It was not the only expression of hospitality the youth group encountered during their 10-day tour of Israel. Though at times feeling like strangers in a strange land, not once did the 15 members of Rego Park's Bukharian Teen Lounge say they felt unwelcome or uneasy. This surprised some of the youths, who traveled to the nexus of their religion last month hoping to reinvigorate their faith but also expecting to see some signs of tension and hostility borne out of the Israeli-Palestine strife."The media shows them throwing rocks and everything here, but really they're quiet and don't point it out," said junior Artem Pinkhasob, referring to the conflict. "When I got there, it was peaceful. No one looked at you wrong."The five Forest Hills High School students who sat on a couch inside the 108th Street lounge were among the ones picked to go on the trip because they were the most active in the Jewish Child Care Association's after-school program. They all have relatives living in Israel and are part of the some 100,000 South Central Asian immigrant families who fled to Israel or New York City after the collapse of the Soviet Union in 1991. Their experiences in Israel, the five said, exceeded their expectations.At the Wailing Wall, they were impressed by the constant presence of standing men on one side and sitting women on the other whispering prayers in the pouring rain. At the Temple Mount they saw the unity of Jewish, Christian and Islamic history: on the first floor lay King David's tomb; on the second was where Jesus is thought to have held the Last Supper; and above that -- a mosque. At the Israeli Parliament, they stood in a large room with a seating arrangement shaped like a Menorah. From Jerusalem, they floated effortlessly in the salty Dead Sea, rolled in a huge tub of mud and partied in Tel Aviv.In a Kibbutz region, they found the 500 inhabitants' communal way of life -- how they ate, slept and did laundry together -- especially remarkable."They put all their money into one pot. They share everything," sophomore Isaac Rubib said. One morning, around 5 a.m., the group climbed the Masada mountain that towers above the Dead Sea. They wanted to reach the top in time to watch the sun rise from the epic fortress where in 73 A.D., after the fall of Jerusalem, 960 Jewish exiles committed suicide rather than submit to a Roman siege.The lounge's coordinator, Karina Polonskaya, who chaperoned the trip, said overall the time in Israel brought the students closer to their religion and gave them many unique experiences."But Masada," she said. "That made the biggest impression."Reach reporter Zach Patberg by e-mail at firstname.lastname@example.org or by phone at 718-229-0300, Ext. 155.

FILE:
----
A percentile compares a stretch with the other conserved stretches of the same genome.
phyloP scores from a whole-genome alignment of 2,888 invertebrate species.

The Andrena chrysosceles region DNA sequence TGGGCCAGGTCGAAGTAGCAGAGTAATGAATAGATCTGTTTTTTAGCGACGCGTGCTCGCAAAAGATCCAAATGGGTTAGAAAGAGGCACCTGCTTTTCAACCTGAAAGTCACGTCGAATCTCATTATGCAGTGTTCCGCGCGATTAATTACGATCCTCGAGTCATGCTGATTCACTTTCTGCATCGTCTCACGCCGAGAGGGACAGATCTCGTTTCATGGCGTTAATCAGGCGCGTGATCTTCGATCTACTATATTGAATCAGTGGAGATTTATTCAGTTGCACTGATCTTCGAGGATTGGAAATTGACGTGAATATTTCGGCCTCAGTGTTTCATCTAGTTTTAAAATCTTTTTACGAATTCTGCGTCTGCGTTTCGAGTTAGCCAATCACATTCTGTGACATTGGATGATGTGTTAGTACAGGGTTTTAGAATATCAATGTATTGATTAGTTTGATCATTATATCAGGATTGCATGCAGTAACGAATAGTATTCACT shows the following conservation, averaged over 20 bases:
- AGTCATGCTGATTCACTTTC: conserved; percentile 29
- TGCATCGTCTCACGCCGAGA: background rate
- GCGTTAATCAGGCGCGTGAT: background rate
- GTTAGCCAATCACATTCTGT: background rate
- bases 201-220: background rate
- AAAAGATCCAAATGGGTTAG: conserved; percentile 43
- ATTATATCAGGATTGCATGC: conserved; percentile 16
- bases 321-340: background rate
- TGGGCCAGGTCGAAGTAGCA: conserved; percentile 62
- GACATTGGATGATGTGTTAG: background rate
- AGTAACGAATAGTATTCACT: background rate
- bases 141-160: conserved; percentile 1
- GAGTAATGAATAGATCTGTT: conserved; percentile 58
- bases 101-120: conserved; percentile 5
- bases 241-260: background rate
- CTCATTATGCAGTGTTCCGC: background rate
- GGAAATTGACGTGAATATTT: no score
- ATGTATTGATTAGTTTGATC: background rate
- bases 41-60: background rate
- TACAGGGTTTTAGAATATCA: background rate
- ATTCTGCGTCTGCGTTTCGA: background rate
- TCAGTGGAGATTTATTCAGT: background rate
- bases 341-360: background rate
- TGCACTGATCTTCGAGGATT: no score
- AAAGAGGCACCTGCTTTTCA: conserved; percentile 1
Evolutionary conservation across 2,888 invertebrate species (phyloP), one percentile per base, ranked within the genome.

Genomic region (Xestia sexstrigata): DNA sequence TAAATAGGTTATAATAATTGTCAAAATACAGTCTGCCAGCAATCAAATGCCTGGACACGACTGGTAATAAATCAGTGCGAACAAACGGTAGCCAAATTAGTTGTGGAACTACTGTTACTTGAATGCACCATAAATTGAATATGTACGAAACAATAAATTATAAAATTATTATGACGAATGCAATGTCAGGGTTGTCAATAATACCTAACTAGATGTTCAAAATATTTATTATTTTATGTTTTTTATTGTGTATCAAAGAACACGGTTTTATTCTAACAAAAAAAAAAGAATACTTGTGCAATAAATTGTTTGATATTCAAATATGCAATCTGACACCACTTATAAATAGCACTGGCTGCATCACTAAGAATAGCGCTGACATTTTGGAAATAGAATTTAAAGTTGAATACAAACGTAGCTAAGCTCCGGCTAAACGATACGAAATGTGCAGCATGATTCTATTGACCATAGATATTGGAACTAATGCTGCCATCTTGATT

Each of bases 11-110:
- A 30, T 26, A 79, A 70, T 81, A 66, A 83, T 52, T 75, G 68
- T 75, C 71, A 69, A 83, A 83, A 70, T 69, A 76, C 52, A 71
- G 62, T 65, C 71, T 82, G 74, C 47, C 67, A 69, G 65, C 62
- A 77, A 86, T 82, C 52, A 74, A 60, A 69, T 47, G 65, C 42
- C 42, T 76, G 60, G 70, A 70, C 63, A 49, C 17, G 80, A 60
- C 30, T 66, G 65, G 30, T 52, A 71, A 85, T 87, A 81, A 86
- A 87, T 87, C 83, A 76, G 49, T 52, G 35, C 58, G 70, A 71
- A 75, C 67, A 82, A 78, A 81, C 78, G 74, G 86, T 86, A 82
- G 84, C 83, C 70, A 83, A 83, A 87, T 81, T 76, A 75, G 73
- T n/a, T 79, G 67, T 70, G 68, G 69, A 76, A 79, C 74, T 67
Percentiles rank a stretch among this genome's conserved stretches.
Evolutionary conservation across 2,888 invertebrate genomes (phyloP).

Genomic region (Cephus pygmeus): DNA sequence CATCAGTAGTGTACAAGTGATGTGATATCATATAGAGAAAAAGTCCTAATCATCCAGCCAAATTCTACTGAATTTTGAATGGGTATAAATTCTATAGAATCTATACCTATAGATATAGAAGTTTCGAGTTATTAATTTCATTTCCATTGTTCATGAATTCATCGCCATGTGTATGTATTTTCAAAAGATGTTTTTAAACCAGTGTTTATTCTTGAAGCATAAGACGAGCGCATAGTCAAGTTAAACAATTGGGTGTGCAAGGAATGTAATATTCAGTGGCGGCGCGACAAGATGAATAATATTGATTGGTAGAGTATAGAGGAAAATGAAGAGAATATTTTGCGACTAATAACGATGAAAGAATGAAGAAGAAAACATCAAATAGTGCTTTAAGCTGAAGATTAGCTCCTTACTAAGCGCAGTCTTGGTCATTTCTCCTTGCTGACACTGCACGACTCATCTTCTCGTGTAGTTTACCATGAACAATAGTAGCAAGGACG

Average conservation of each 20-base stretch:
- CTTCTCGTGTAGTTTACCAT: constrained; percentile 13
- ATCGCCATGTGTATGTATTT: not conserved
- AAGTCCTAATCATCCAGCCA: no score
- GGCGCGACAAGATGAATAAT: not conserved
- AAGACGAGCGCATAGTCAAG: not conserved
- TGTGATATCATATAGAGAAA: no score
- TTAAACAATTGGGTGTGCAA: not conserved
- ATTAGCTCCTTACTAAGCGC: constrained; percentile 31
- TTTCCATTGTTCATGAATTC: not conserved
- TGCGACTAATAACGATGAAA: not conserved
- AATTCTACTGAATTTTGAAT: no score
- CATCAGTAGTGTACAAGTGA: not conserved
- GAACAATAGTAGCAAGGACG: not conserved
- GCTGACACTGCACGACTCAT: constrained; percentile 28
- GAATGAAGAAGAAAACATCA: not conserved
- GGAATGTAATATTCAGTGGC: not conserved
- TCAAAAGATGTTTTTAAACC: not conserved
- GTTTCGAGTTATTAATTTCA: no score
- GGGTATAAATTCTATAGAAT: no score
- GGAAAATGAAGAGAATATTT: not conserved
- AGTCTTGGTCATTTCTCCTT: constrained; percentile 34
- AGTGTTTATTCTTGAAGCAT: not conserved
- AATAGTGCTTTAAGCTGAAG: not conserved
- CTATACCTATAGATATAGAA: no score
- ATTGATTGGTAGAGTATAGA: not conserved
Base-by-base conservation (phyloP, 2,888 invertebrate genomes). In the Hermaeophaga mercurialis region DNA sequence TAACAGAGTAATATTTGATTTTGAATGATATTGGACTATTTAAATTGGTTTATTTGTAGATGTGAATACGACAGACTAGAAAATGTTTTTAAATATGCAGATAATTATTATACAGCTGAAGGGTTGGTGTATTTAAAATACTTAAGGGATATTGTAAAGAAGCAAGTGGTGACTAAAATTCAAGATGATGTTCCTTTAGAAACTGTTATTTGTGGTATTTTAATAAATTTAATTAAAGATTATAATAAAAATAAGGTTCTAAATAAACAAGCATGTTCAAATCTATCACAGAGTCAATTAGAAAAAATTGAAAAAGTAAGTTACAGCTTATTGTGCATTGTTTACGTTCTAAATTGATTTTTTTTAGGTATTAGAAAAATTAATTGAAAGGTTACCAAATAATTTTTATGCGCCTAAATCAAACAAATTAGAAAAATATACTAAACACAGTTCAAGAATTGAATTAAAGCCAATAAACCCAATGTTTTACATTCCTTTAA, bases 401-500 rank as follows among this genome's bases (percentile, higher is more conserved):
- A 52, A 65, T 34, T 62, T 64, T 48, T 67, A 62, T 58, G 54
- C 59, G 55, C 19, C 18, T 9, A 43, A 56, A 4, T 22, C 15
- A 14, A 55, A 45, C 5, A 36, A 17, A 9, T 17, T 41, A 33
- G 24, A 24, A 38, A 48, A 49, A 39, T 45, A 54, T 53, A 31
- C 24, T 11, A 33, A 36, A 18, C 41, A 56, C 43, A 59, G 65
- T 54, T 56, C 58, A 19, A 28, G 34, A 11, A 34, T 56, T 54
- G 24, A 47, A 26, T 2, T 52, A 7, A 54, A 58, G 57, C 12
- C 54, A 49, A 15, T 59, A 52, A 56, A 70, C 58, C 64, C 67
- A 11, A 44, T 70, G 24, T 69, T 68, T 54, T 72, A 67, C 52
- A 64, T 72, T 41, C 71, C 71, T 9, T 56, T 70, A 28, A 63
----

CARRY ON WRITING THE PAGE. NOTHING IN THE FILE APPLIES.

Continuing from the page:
©2005 Community News Group
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